Eight years after a major fuel release was discovered at Wheeler-Sack Army Airfield, the Oasis Fuel Point is once again up and running – supplying vital hot re-fueling operations for 10th Combat Aviation Brigade aircraft.
The accidental release of JP-8 fuel into the ground was discovered in December 2006.
Since then, Fort Drum’s environmental team has worked alongside the Defense Energy Support Center and New York State Department of Environmental Conservation’s Division of Environmental Remediation to remove the fuel and treat groundwater affected by the spill.
James Miller, Environmental Division chief, explained that a variety of different technologies are being used in the cleanup efforts.
Some of the recovered fuel is free product – fuel that is 99 percent pure and is being reused.
“It’s been used in ground transportation,” Miller said. “Right now, today, it’s being burned for space heating – for homes, actually – so it’s really good stuff.”
Other cleanup methods are focused on removing the dissolve-phase plume – small amounts of fuel that have dissolved into the groundwater.
“Since the beginning of the cleanup effort, we’ve cleaned 252,000 gallons of fuel that have been removed from the ground,” Miller said. “Outstanding progress has been made.”
Miller said that the environmental team hopes to be able to reach New York state ground water table standards by 2017.
In the meantime, a completely re-engineered fueling system went online this April. The system includes a multitude of specially engineered safety measures, aimed at ensuring that a fuel leak situation cannot occur again.
“We have a $14.6 million military construction project to replace the fuel system that leaked and caused this major spill,” Miller said. “We’re very proud of this system in the sense of how many environmental controls we have in place.”
The underground piping in the system is secondarily contained. In the event of a leak from the primary fuel line, the fuel would be captured in the secondary lines, diverted to monitored pits and would signal an alarm at the fire station.
The above-ground storage tanks also are state-of-the-art, Miller explained. The double-walled tanks sit within a steel berm – a raised barrier separating two areas. This berm sits within a concrete area that serves as an additional barrier.
“The likelihood of a spill ever leaving the tank and making it into the environment is exceedingly small,” Miller said. “We have put many engineering controls in place to prevent a release (and) to detect a release if it were to occur.”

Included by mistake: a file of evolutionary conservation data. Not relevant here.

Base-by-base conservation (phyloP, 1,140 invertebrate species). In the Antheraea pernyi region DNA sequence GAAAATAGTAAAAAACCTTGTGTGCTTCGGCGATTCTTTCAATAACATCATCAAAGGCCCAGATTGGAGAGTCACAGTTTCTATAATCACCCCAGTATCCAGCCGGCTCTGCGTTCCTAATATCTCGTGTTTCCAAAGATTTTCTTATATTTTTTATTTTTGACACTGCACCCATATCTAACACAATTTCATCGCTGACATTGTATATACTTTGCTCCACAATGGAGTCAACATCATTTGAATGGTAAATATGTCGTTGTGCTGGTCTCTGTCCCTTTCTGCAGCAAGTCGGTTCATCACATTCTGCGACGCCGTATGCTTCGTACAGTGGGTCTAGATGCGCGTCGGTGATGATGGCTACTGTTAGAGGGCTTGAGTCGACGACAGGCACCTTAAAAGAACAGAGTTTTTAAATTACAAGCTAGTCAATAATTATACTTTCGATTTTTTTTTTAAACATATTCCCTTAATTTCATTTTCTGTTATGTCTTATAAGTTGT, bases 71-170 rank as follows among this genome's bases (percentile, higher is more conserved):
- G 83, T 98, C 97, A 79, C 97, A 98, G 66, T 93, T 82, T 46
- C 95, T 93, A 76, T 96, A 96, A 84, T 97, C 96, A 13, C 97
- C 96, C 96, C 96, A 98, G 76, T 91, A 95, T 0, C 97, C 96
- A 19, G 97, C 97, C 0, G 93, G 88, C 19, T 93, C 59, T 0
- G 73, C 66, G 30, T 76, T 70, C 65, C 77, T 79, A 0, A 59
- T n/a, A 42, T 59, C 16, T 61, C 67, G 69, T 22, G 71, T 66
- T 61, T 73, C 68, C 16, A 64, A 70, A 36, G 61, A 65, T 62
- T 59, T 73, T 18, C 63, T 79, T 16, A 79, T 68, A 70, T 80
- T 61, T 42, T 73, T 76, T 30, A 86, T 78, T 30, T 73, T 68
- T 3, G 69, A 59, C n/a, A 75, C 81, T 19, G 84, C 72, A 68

The new system also includes a built-in system that can detect a leak as small as .08 gallons per hour. Fort Drum also has a contract with a professional contractor who performs all preventative maintenance, inspections and routine maintenance on the system.
Out at the Oasis site, pipes continue to pump fuel out of the ground, as helicopters land at the newly re-designed stations.
Joe White, Aviation Division chief, explained that a portion of the fuel point is not usable at present, but that four of the six fuel points are back up and running.
“We are trying to, basically, work out of this facility at the same time as we clean up,” he said.
It was vital that the Oasis Fuel Point be restored, White said, in order to support the mission of the 10th Combat Aviation Brigade.
“The hot-fueling Oasis is designed specifically to enhance time on the aircraft getting re-fueled,” White said. “It’s a tactical type of mission that allows the aircraft to re-fuel while they’re still running.”
As aircraft approach, they communicate with the tower personnel, who send a team of petroleum supply Soldiers out to meet the aircraft. This highly trained team refuels the helicopters so that they can quickly return to their training missions.
Sgt. 1st Class Jason Boyer, support operations noncommissioned officer in charge and petroleum supply specialist, said that in addition to the training that petroleum supply specialists undergo through the Army, they complete a five-day training exercise upon arriving at Fort Drum. This training is aimed at ensuring that the highest standards of safety are met at Fort Drum so that 10th CAB Soldiers can continue to complete their mission without interruption.
These refueling teams keep very busy.
“On average, we do about 140 to 160 aircraft a week through here, and we fuel about 20,000 to 30,000 gallons of fuel into the aircraft every week,” White said.
Not having to shut down and restart the aircraft is a much more efficient manner of operating, he explained.
Miller calls the new system a Cadillac, adding that it was very important to the Army and to Fort Drum’s environmental team that every possible safeguard and measure of protection available be employed in the reconstruction of the Oasis Fuel Point.
“The Army and Fort Drum – we built the best possible system that we could going forward,” Miller said.